Diabetics and Angioplasty

Many medical procedures present increased risks for diabetics, and angioplasty is no exception. Diabetics who undergo angioplasty have a higher risk of stroke, heart attack, and death than people without diabetes. People with diabetes who undergo the procedure should be aware that what may seem like symptoms of blood sugar problems (such as anxiety, sweating, or shortness of breath) may signal serious complications resulting from angioplasty

Leaving the Hospital Following Angioplasty

As a diabetic, you are probably very knowledgeable about the signs and symptoms associated with abnormal blood sugar levels. After your balloon angioplasty, it is important not to assume that these symptoms are always related to blood sugar problems. Report to your doctor immediately if you have any sensation of anxiety, sweating, weakness, difficulty with your vision, or shortness of breath. These symptoms may reflect a complication from the angioplasty, such as vessel closure or a "silent heart attack." When having a silent heart attack, the patient doesn't develop the typical chest pain associated with heart attacks. Patients with diabetes are at a higher risk for these complications.
 

Angioplasty Risks as a Diabetic

As a diabetic, you have an increased risk of complications during and after an angioplasty. Diabetic patients who undergo angioplasty have a higher risk of stroke, heart attack, and death. Patients with diabetes also have a higher incidence of reclosure of blood vessels after angioplasty and stenting. Diabetics have a one-third higher closure rate of the expanded coronary artery in the weeks and months following angioplasty.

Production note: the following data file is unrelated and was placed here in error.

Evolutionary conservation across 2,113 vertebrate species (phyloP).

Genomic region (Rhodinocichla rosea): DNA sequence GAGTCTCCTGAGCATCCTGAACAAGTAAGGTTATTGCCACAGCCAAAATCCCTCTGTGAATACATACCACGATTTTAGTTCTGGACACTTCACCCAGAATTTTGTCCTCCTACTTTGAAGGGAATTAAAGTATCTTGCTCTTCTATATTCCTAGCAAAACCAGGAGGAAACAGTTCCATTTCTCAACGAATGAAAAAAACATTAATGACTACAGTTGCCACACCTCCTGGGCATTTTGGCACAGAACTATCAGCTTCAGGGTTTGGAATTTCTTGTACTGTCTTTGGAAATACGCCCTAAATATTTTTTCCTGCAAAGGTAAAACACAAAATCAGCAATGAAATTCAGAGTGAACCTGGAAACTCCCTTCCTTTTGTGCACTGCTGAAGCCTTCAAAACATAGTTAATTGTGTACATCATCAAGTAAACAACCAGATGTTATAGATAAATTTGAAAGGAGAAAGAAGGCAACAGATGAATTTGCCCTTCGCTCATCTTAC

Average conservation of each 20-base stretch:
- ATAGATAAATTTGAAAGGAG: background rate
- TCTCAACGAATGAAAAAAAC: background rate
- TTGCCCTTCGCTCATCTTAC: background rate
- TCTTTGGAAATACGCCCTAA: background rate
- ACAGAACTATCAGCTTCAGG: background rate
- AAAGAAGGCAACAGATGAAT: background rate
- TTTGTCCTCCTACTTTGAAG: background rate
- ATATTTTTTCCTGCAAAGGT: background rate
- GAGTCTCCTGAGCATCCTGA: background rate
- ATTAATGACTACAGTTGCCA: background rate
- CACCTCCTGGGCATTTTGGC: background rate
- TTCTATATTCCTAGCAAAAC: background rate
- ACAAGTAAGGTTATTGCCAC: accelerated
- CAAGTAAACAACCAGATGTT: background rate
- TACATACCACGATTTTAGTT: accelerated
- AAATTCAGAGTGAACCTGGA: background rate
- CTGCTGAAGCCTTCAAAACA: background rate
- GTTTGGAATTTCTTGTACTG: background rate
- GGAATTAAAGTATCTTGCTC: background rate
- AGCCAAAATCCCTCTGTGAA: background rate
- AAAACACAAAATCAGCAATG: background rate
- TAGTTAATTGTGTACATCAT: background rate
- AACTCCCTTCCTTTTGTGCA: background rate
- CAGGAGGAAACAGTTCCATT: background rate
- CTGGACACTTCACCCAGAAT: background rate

Abrupt closure of the blood vessel is also more common in diabetics who are at high risk for other problems. These problems include:
 
  • Having a reaction to certain drugs used during the procedure
  • Developing kidney failure or kidney damage.
     
Patients with diabetes are at increased risk for infection, and it may take longer for them to heal.
 
Because of your increased risk of complications, it is essential to communicate with your healthcare providers so they can be aware of any possible problems.
 
Your healthcare team is trained to observe, evaluate, and respond to any unusual situations that may arise.
 
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